Posts

March 28, 2015

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6:20 PM | Koch Brothers, Museums, & An Unpopular Opinion
There’s been a campaign lately to get museums to cut ties with the Koch Brothers, who’ve donated a lot of money to some major institutions (like the AMNH), because of their dealings with the fossil fuel industry. (x) Personally, I have mixed feelings about it. Undoubtedly, I have problems with the Koch brothers’ political and business dealings, but frankly, most museums continually struggle to stay afloat, and most are still struggling to recover after the recession. (x, x, […]
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4:30 PM | mindblowingscience:Paper Test Quickly Detects Ebola, Dengue and...
mindblowingscience:Paper Test Quickly Detects Ebola, Dengue and Yellow FeverResearchers in the US have developed a silver nanoparticle-based paper test to simultaneously detect dengue, yellow fever and Ebola. This could provide a cheap and reliable diagnosis for all three diseases, that’s as quick as a home pregnancy test.The Ebola epidemic in West Africa underscores an urgent need for rapid diagnostics; quick identification and patient isolation can benefit the sick and the healthy. […]
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2:45 PM | Hahahahahahaha
Instead of opening the field for actors of any race to compete for any role in a color-blind manner, there has been a significant number of parts designated as ethnic this year, making them off-limits for Caucasian actors,” complains Andreeva. Link.
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1:43 PM | Top Ten Birds with Cool Hairstyles
Which bird hairstyle would you love to have?

March 27, 2015

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11:14 PM | Drought Hasn’t Dampened Gorgeous Bay Area Wildflowers Display
The drought hasn't held back the wildflowers this year. See what's blooming in naturalist Sharol Nelson-Embrys blog.
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9:27 PM | Hi. Is there a bunch of note taking in your classes? Is the work hard?
I assume you mean in my museum studies program at UW. Note taking is a personal preference. I’m not big on in-class notes; others are. Whatever works for you.Is it hard? Yes, but manageable. Also, an interesting aspect is how broad the classes are, covering everything from collections, to community outreach, to evaluation, to budgets, etc. Cheers
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9:07 PM | How Southern California quietly doubled its 2014 supply of Colorado River water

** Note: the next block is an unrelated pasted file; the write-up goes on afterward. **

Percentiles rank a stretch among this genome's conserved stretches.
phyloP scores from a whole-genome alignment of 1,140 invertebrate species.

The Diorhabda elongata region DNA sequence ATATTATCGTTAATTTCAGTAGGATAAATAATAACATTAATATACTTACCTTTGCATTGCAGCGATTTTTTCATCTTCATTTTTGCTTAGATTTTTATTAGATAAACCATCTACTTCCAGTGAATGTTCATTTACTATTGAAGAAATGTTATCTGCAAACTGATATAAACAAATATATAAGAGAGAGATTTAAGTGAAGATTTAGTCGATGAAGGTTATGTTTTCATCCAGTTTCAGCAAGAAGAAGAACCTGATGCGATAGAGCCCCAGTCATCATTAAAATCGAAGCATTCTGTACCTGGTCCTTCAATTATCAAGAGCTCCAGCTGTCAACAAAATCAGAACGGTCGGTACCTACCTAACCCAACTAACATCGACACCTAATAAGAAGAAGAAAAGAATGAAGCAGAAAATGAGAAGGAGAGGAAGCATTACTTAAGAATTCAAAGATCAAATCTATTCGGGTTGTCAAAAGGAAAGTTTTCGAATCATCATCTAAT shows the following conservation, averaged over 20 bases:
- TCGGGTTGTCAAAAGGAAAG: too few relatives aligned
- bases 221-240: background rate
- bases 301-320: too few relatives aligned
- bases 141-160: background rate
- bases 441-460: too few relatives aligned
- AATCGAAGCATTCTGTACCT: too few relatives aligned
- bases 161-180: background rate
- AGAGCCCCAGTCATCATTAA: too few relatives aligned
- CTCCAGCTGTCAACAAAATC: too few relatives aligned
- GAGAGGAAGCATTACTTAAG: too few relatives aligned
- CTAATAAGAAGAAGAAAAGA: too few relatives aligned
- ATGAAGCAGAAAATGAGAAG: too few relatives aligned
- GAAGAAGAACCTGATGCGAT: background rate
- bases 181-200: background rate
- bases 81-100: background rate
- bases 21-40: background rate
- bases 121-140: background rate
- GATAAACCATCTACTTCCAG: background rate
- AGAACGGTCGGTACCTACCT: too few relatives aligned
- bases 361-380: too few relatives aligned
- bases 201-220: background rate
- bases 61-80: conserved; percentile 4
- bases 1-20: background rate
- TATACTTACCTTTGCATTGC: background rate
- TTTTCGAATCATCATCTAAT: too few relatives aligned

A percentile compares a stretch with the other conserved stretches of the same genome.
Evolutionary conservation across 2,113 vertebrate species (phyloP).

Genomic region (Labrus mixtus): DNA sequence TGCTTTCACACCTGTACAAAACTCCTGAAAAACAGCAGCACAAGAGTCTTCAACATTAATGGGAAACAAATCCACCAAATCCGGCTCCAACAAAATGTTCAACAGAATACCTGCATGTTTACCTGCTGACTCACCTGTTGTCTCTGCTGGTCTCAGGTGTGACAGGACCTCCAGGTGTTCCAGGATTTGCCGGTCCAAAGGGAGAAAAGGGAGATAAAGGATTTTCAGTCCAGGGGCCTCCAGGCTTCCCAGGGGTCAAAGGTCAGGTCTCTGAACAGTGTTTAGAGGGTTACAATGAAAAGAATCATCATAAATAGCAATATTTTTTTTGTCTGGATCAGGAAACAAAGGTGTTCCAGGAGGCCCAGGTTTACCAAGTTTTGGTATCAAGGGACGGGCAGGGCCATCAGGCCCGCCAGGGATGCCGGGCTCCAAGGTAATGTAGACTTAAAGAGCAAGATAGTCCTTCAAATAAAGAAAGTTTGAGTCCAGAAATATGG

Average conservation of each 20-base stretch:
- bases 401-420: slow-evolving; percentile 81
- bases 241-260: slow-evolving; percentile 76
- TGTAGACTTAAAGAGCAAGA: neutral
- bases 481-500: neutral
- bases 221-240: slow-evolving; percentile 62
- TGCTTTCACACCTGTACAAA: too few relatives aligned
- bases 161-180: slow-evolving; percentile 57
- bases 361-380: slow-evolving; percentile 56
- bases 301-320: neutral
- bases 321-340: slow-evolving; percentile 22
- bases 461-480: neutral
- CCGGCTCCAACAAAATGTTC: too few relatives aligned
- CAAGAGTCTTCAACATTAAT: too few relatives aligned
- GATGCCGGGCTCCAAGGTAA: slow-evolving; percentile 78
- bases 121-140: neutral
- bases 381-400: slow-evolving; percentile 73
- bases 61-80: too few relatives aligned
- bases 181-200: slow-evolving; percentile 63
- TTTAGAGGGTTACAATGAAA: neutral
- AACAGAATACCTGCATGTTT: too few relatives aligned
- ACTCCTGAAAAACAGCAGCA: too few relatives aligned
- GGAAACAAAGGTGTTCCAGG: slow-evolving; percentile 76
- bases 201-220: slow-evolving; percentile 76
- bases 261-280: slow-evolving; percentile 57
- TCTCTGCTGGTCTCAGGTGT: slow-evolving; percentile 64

Resilience is a system’s ability to absorb a shock and still retain its basic structure and function. Here, in one complicated table, is an example of the sort of institutional plumbing valves we need to build to increase resilience in the face of drought. It’s a table accounting for the Metropolitan Water District of Southern ...Continue reading ‘How Southern California quietly doubled its 2014 supply of Colorado River water’ »
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8:42 PM | "I’m twentysomething, I vote, and I won’t take seriously any candidate who doubts climate change"
“I’m twentysomething, I vote, and I won’t take seriously any candidate who doubts climate change” - John Cubelic in the latimes.Read more here. (via nrdc)I wouldn’t take any candidate seriously unless s/he not only realized the fact of climate change, but was taking serious steps to address it.Like/Reblog if you agree. Maybe we can help send a message to the polito-sphere.
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7:50 PM | While you’re waiting for the bus
The math of Ferguson: percentages don’t show how bad it really is “What’s our Nature paper?” Are walking and cycling as green as we imagine? The other issue is that cars look relatively good because the comparison is on a … Continue reading →
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6:50 PM | Antarctic Ice Shelves are Thinning Rapidly — and the Losses are Accelerating in West Antarctica
Yesterday, I posted a story about the Halley Research Station on Antarctica's Brunt Ice Shelf. I titled it a "Winter Postcard from Antarctica," and it included photos and comments about life at the station from Tom Welsh, the wintertime manager there. Well, I was so busy putting that post together that I missed the big news yesterday about Antarctic ice shelves in general: They are thinning faster than previously thought. This is a big deal because these ice shelves act like dams […]
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6:50 PM | eDNA - the next big thing in conservation monitoring?
Gathering data on the distribution and abundance of species is essential for bio...